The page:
THE BBC’s LGBT correspondent Ben Hunte has revealed he was subjected to racist and homophobic abuse following a tweet by Laurence Fox.
In the tweet, which has now been deleted, Fox shared a screenshot of Hunte on BBC News along with the caption: “So glad I’m not paying for this anymore” and a defund the BBC hashtag.
Yesterday, Hunte revealed that he and his family had been subjected to abuse following the publication social media post, adding that he had reported the matter to the police.
He tweeted: “My family and I have been sent racist and homophobic abuse following the below screenshot of me being posted. I am fine – but I will let the police take over.
“If you disagree with my job, or with the BBC’s Editorial Guidelines, or with wider LGBT-related decisions I am not involved in, please do not contact my family with hate. Please use the BBC’s complaints process.”
He added: “I am doing my job to the best of my abilities. I am proud of being a journalist and so grateful to those who share their experiences with me.”
Hunte is the broadcaster’s first correspondent dedicated to reporting on LGBT issues.
Since he shared how the tweet had impacted him and his family, a number of journalists have publicly supported the young reporter.
Journalist Hannah Ajala tweeted: “Appreciate you for all you’re doing Ben!”
Veteran BBC journalist John Simpson tweeted: “Deeply depressing that my excellent colleague, the BBC’s LGBT correspondent Ben Hunte, should have received racist and homophobic abuse in the wake of an unpleasant tweet by @LaurenceFox which talked about ‘defunding’ the BBC. Fox should know better.”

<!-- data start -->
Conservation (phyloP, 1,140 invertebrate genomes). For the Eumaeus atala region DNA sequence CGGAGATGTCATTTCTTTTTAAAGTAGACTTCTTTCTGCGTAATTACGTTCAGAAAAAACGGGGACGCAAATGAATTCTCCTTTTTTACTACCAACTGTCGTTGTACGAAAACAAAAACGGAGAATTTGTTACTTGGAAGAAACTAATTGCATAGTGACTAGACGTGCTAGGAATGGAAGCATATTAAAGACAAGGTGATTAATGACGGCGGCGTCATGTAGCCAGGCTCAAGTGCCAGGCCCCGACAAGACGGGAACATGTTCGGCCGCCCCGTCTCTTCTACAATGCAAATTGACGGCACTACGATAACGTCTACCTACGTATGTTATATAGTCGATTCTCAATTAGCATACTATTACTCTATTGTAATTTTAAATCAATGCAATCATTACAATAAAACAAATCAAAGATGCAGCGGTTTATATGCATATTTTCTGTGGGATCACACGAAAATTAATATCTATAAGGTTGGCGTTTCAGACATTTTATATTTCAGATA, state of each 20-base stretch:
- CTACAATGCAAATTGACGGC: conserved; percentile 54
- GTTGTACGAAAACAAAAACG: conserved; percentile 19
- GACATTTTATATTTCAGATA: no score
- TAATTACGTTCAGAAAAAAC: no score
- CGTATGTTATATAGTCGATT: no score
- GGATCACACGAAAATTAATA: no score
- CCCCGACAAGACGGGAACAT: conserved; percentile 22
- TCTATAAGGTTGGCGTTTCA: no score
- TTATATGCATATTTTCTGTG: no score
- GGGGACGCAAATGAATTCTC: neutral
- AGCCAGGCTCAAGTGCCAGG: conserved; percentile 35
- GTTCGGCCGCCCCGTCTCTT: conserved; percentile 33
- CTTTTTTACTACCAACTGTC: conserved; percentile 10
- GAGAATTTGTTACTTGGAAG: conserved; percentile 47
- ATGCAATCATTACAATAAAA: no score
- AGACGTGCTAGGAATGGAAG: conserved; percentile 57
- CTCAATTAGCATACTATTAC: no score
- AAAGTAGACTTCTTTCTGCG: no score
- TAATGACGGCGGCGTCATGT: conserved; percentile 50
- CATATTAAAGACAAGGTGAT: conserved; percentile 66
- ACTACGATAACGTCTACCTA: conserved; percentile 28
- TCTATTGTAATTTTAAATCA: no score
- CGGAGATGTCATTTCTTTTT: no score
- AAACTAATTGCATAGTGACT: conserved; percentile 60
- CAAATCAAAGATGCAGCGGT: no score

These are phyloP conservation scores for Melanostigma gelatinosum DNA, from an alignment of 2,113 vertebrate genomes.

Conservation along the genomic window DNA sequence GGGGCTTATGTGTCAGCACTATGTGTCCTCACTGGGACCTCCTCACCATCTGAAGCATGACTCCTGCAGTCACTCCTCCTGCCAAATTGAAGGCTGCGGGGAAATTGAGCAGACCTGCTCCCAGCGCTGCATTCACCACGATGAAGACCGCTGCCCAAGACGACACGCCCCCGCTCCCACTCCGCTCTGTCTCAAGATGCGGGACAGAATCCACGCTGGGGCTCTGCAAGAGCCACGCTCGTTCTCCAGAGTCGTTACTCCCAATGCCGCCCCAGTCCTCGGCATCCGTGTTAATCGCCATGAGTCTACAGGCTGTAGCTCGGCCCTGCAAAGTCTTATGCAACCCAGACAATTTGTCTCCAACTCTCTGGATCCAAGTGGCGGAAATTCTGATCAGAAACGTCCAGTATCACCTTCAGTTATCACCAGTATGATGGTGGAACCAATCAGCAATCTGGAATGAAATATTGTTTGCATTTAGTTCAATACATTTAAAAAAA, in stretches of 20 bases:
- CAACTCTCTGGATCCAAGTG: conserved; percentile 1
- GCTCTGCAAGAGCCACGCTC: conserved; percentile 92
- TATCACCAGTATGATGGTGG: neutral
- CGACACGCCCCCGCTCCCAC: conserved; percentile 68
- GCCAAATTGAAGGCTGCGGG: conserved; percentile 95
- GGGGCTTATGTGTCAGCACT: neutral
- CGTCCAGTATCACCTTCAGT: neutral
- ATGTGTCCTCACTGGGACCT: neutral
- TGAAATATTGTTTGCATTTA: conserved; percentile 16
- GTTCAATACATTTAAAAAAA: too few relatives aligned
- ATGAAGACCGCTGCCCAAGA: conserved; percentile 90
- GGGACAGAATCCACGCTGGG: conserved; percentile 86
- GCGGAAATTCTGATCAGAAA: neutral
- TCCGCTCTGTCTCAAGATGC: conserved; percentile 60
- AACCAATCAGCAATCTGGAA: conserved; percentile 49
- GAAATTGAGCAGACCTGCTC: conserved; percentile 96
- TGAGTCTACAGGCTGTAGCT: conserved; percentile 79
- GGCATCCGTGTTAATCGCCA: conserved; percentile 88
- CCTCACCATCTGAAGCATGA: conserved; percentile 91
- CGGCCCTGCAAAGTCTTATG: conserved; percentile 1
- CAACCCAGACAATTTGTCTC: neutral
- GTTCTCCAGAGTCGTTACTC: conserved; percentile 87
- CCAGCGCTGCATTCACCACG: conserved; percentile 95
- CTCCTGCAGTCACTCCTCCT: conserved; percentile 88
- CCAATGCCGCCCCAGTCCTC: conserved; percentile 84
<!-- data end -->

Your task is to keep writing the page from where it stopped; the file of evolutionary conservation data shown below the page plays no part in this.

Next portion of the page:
The NUJ has called on the BBC to do all it can to protect and support journalists who receive online abuse, describing it as alarmingly on the rise.
Michelle Stanistreet, NUJ general secretary, said: “It is beyond appalling and disgraceful that Ben Hunte, the BBC LGBT’s correspondent, has been subjected to racist and homophobic abuse following Lawrence Fox’s tweet. No journalist simply doing their job should be subjected to such harassment and hate-filled comments. It is right that the police are now involved.
“The BBC must do all it can to protect and support its staff subjected to online abuse and the union will also be there for him.”
In a tweet the BBC said it won’t tolerate abuse and threats aimed at its journalists and directed people who wanted to make complaints about editorial decisions to an online form.
After being made aware of Hunte’s experience, Fox said he was “saddened to hear” about the abuse.
“It’s horrible and I know exactly how you feel. My view is that the BBC is increasingly identitarian and divisive and should be defunded. I believe in people, not acronyms,” Fox tweeted.